Routes to organizational influence: the facets of political skill and social network centrality
Bradshaw, Robert Patrick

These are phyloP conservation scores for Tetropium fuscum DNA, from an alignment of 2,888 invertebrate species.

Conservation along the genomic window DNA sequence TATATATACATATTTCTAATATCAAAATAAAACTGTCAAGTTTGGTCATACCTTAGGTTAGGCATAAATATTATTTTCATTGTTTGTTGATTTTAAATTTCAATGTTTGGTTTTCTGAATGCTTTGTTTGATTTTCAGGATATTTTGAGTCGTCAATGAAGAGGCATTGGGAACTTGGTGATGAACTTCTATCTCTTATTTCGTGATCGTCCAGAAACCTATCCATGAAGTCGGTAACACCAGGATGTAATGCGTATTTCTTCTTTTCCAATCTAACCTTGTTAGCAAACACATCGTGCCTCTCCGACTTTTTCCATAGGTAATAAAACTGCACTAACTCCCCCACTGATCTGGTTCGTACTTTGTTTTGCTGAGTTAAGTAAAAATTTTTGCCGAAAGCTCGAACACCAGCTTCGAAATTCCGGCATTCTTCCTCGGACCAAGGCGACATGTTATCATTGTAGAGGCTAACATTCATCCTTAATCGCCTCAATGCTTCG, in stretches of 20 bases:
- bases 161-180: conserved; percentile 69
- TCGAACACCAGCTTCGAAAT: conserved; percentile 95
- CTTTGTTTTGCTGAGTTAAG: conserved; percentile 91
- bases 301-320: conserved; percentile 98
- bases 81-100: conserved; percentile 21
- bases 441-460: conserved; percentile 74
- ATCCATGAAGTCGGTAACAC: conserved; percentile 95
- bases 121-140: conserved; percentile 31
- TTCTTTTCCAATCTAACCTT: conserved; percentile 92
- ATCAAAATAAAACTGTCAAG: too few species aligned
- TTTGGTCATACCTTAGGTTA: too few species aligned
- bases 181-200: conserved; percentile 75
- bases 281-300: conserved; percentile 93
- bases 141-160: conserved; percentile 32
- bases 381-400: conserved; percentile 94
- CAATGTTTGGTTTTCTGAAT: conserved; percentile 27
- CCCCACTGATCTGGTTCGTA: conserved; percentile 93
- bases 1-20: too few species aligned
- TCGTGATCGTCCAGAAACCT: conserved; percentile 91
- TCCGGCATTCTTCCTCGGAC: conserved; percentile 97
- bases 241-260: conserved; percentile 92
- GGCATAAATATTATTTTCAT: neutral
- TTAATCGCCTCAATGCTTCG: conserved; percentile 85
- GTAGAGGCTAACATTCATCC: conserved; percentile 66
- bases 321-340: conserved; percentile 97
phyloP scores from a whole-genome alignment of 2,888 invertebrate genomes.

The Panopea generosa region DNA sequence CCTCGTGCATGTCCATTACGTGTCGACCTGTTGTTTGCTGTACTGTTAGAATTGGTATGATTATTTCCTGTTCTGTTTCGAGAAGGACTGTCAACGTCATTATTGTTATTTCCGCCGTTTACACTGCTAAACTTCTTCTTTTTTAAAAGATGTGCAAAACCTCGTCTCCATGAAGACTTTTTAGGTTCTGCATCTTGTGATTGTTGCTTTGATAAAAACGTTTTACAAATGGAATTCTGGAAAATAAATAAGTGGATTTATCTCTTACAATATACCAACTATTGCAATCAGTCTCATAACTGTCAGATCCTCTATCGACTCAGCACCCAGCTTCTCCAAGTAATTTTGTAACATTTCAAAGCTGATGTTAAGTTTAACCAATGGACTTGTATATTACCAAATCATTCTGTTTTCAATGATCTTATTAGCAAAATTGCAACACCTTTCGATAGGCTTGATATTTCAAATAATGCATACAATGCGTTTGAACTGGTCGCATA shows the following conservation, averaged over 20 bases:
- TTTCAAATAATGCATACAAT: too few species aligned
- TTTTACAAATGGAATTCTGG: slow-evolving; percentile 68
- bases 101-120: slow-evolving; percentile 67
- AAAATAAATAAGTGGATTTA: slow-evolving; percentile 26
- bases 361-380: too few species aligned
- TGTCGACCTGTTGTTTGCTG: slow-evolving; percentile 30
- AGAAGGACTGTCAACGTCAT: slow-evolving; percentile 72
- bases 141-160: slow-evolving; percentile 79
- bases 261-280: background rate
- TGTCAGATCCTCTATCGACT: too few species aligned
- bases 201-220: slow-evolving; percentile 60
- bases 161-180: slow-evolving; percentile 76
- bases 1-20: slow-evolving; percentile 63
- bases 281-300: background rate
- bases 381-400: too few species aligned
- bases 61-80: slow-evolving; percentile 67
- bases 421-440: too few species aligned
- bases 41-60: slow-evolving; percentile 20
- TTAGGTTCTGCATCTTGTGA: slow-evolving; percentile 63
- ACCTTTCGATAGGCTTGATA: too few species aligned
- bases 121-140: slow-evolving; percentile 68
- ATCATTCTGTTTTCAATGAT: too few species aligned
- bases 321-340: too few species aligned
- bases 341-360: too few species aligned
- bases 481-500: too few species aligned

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Political skill describes an individual’s ability to successfully navigate the political arena of organizations (Ferris et al., 2007). The present study tested whether political skill and its four dimensions (i.e., social astuteness, interpersonal influence, apparent sincerity, and networking ability) are related to individuals’ occupancy of central positions in three types of interrelated organizational social networks (i.e., workflow, communication, and friendship networks). A survey was administered to the employees of a university IT department. From employee self-reports, the three networks were drawn upon 141 employees, and hypotheses were tested with exponential random graph modeling. Findings reveal that political skill is related to high activity (i.e., sending many ties) in all three networks, but only related to high popularity (i.e., receiving many ties) in the friendship network. Findings further reveal nuanced distinctions in which facets of political skill predict which social networks. The patterns of results for networking ability were the same as for the political skill composite score. Findings suggest that politically skilled individuals carefully and strategically measure their level of activity in at-work relationships, and accrue recognition and influence through informal networks.